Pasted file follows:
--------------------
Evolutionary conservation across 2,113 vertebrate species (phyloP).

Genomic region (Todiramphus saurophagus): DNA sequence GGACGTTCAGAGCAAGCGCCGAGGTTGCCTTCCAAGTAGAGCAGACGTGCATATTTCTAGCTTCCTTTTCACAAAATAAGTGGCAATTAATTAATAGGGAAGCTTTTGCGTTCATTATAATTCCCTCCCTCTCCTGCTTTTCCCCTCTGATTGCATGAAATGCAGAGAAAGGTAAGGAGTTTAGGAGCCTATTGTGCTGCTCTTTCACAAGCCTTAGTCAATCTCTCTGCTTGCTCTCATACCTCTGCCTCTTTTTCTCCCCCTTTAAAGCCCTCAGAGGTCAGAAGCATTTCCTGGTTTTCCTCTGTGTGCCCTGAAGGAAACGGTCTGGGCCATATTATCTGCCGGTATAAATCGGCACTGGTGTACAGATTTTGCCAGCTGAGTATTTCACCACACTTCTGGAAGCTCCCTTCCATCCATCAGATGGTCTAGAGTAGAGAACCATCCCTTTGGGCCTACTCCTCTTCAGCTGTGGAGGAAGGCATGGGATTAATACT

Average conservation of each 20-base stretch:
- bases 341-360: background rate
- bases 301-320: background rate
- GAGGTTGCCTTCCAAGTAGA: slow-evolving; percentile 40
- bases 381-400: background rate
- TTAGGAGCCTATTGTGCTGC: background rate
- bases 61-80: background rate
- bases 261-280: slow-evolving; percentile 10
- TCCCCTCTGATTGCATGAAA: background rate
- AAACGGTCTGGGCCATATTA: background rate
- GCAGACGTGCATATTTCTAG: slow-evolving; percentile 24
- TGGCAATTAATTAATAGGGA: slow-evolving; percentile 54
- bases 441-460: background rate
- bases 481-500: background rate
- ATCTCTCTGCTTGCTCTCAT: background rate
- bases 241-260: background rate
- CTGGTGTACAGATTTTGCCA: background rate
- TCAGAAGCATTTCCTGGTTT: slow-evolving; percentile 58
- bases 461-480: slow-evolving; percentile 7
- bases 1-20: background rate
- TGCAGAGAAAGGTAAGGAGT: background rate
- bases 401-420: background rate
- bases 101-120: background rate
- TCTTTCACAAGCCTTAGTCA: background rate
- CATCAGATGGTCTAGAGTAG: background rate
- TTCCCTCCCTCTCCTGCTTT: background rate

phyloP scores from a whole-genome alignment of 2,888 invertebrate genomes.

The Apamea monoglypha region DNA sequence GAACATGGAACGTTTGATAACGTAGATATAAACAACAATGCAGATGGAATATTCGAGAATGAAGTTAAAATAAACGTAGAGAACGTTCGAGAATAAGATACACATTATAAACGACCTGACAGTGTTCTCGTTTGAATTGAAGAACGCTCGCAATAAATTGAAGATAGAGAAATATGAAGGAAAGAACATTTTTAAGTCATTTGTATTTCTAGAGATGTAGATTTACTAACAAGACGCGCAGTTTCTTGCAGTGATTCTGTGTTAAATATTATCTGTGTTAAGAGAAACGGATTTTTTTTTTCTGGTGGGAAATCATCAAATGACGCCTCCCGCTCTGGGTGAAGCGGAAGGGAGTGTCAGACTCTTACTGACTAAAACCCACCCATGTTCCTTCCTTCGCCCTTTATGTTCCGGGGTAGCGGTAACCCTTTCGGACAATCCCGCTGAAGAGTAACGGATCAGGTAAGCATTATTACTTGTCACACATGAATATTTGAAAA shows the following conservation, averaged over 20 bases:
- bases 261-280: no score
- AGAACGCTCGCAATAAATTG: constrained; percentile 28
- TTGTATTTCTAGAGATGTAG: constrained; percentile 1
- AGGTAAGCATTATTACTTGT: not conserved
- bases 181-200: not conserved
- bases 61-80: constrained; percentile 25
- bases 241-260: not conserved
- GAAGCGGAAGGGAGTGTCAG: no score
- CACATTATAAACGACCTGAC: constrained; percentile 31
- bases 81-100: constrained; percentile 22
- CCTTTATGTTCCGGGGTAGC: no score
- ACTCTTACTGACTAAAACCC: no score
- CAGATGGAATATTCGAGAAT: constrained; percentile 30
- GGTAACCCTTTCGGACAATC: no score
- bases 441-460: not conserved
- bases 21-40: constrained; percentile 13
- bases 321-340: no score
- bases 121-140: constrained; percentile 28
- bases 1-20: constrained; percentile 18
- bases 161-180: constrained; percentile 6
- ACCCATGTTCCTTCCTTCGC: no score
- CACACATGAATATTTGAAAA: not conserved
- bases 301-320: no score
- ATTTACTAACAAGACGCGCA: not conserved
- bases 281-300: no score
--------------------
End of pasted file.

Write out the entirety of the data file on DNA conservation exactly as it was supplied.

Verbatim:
Evolutionary conservation across 2,113 vertebrate species (phyloP).

Genomic region (Todiramphus saurophagus): DNA sequence GGACGTTCAGAGCAAGCGCCGAGGTTGCCTTCCAAGTAGAGCAGACGTGCATATTTCTAGCTTCCTTTTCACAAAATAAGTGGCAATTAATTAATAGGGAAGCTTTTGCGTTCATTATAATTCCCTCCCTCTCCTGCTTTTCCCCTCTGATTGCATGAAATGCAGAGAAAGGTAAGGAGTTTAGGAGCCTATTGTGCTGCTCTTTCACAAGCCTTAGTCAATCTCTCTGCTTGCTCTCATACCTCTGCCTCTTTTTCTCCCCCTTTAAAGCCCTCAGAGGTCAGAAGCATTTCCTGGTTTTCCTCTGTGTGCCCTGAAGGAAACGGTCTGGGCCATATTATCTGCCGGTATAAATCGGCACTGGTGTACAGATTTTGCCAGCTGAGTATTTCACCACACTTCTGGAAGCTCCCTTCCATCCATCAGATGGTCTAGAGTAGAGAACCATCCCTTTGGGCCTACTCCTCTTCAGCTGTGGAGGAAGGCATGGGATTAATACT

Average conservation of each 20-base stretch:
- bases 341-360: background rate
- bases 301-320: background rate
- GAGGTTGCCTTCCAAGTAGA: slow-evolving; percentile 40
- bases 381-400: background rate
- TTAGGAGCCTATTGTGCTGC: background rate
- bases 61-80: background rate
- bases 261-280: slow-evolving; percentile 10
- TCCCCTCTGATTGCATGAAA: background rate
- AAACGGTCTGGGCCATATTA: background rate
- GCAGACGTGCATATTTCTAG: slow-evolving; percentile 24
- TGGCAATTAATTAATAGGGA: slow-evolving; percentile 54
- bases 441-460: background rate
- bases 481-500: background rate
- ATCTCTCTGCTTGCTCTCAT: background rate
- bases 241-260: background rate
- CTGGTGTACAGATTTTGCCA: background rate
- TCAGAAGCATTTCCTGGTTT: slow-evolving; percentile 58
- bases 461-480: slow-evolving; percentile 7
- bases 1-20: background rate
- TGCAGAGAAAGGTAAGGAGT: background rate
- bases 401-420: background rate
- bases 101-120: background rate
- TCTTTCACAAGCCTTAGTCA: background rate
- CATCAGATGGTCTAGAGTAG: background rate
- TTCCCTCCCTCTCCTGCTTT: background rate

phyloP scores from a whole-genome alignment of 2,888 invertebrate genomes.

The Apamea monoglypha region DNA sequence GAACATGGAACGTTTGATAACGTAGATATAAACAACAATGCAGATGGAATATTCGAGAATGAAGTTAAAATAAACGTAGAGAACGTTCGAGAATAAGATACACATTATAAACGACCTGACAGTGTTCTCGTTTGAATTGAAGAACGCTCGCAATAAATTGAAGATAGAGAAATATGAAGGAAAGAACATTTTTAAGTCATTTGTATTTCTAGAGATGTAGATTTACTAACAAGACGCGCAGTTTCTTGCAGTGATTCTGTGTTAAATATTATCTGTGTTAAGAGAAACGGATTTTTTTTTTCTGGTGGGAAATCATCAAATGACGCCTCCCGCTCTGGGTGAAGCGGAAGGGAGTGTCAGACTCTTACTGACTAAAACCCACCCATGTTCCTTCCTTCGCCCTTTATGTTCCGGGGTAGCGGTAACCCTTTCGGACAATCCCGCTGAAGAGTAACGGATCAGGTAAGCATTATTACTTGTCACACATGAATATTTGAAAA shows the following conservation, averaged over 20 bases:
- bases 261-280: no score
- AGAACGCTCGCAATAAATTG: constrained; percentile 28
- TTGTATTTCTAGAGATGTAG: constrained; percentile 1
- AGGTAAGCATTATTACTTGT: not conserved
- bases 181-200: not conserved
- bases 61-80: constrained; percentile 25
- bases 241-260: not conserved
- GAAGCGGAAGGGAGTGTCAG: no score
- CACATTATAAACGACCTGAC: constrained; percentile 31
- bases 81-100: constrained; percentile 22
- CCTTTATGTTCCGGGGTAGC: no score
- ACTCTTACTGACTAAAACCC: no score
- CAGATGGAATATTCGAGAAT: constrained; percentile 30
- GGTAACCCTTTCGGACAATC: no score
- bases 441-460: not conserved
- bases 21-40: constrained; percentile 13
- bases 321-340: no score
- bases 121-140: constrained; percentile 28
- bases 1-20: constrained; percentile 18
- bases 161-180: constrained; percentile 6
- ACCCATGTTCCTTCCTTCGC: no score
- CACACATGAATATTTGAAAA: not conserved
- bases 301-320: no score
- ATTTACTAACAAGACGCGCA: not conserved
- bases 281-300: no score